City reeling under the flu scare

Residents haunted by outbreak of influenza, chikungunya and dengue


While the government and the people are worried about the swine flu, Chikungunya and dengue have increased substantially in the city. A man fell prey to dengue on Friday.

Dr Gayathri, Chief Health Officer of Bruhat Bangalore Mahanagara Palike (BBMP) said that there are at least 450 patients of chikungunya while 86 people are suffering from dengue. The latest figures are yet to come.

“We are keeping a close watch on the situation and are doing all our best to control the spread of chikungunya and dengue,” said Gayathri.
The major cause of worry for the BBMP is that it is coming at a time when H1N1 virus is fast taking the City into its grip. The rainy season is further aggravating the breeding of mosquitoes besides the garbage heaps across the City.

Worrying factor
Another worrying factor for the BBMP is that the cases of chikungunya and dengue are not reported from specific areas but are scattered and sporadic.

The Special Commissioner (Health) of the BBMP, Maheshwar Rao said, “We have started fogging in the areas along with anti-larva drive. We are also identifying places where water is stagnant and are draining it out,” said Rao.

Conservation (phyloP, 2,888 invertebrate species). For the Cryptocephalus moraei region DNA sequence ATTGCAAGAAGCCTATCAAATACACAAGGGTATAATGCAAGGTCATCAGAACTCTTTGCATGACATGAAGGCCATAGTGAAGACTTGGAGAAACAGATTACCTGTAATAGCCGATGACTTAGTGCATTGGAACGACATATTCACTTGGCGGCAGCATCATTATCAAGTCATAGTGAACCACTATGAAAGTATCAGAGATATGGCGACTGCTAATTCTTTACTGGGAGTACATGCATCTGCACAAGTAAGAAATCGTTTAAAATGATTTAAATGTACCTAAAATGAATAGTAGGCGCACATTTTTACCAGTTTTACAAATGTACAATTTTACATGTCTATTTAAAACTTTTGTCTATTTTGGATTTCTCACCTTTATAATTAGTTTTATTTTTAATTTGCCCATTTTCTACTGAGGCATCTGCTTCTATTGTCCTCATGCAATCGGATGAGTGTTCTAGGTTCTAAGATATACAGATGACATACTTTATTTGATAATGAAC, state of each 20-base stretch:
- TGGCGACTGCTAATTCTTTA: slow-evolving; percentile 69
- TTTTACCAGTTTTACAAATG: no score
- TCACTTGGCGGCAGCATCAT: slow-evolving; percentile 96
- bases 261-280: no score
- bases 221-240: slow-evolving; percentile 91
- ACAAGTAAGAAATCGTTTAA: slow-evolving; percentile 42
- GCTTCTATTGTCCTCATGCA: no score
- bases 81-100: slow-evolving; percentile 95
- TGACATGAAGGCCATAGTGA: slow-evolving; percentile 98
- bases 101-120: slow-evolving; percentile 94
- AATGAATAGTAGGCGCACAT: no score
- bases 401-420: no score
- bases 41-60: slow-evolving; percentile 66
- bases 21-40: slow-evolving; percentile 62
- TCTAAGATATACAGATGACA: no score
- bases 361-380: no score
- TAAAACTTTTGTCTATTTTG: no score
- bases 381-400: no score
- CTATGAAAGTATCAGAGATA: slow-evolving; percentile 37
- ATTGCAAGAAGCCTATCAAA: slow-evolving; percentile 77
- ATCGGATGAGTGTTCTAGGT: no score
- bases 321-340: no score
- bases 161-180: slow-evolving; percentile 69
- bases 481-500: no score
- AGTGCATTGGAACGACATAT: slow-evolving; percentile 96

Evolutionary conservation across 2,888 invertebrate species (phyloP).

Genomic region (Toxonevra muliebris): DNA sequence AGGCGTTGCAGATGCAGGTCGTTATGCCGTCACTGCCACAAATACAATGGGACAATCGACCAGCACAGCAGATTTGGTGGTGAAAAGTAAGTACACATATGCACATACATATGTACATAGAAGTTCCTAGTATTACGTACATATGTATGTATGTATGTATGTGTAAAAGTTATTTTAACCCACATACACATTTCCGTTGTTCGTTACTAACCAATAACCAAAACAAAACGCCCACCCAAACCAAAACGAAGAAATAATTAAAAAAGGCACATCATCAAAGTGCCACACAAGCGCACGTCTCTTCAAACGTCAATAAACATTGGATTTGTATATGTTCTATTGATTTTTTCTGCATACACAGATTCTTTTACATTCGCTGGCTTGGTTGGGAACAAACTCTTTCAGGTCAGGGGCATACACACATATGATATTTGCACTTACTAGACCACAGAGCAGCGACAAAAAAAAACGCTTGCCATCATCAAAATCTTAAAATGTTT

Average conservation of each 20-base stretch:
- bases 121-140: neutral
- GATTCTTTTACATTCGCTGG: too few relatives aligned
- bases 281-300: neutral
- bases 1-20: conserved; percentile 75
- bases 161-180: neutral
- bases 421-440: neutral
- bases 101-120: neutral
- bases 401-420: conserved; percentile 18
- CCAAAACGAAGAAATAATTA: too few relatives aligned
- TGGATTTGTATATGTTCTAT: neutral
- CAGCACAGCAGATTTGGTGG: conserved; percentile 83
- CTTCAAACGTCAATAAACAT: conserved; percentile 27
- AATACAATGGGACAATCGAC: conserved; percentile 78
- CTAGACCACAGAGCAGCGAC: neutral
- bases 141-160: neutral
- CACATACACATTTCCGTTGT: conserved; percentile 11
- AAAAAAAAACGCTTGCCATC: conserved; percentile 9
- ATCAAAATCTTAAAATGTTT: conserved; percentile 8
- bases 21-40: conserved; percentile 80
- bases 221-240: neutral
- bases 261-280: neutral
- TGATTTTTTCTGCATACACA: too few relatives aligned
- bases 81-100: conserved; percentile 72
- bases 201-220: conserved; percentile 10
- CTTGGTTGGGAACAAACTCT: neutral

Don’t turn away patients, directs CM

Chief Minister BS Yeddyurappa on Saturday said 46 private hospitals in the State have been asked not to let any patient go without treatment if they approach them.

Addressing a press briefing on the epidemic outbreak, the CM said government is taking all the measures to contain the swine flu and there is no need for the people to panic.
“I had a meeting with the prominent private hospitals of the State and they have agreed to extend their support in checking the spread of the flu. Many hospitals in the City have cured the swine flu patients successfully,” he said.

The CM said that the State has enough quantity of Tamiflu tablets and the private hospitals have also been supplied enough tablets to give it free of cost to the patients. He added that the State has the capacity to test at least 200 patients a day while the rush is too high.

The Chief Secretary clarified that the treatment cannot be free of cost in private hospitals and nursing homes except the Tamiflu tablet which is supplied to them by the government for free distribution.

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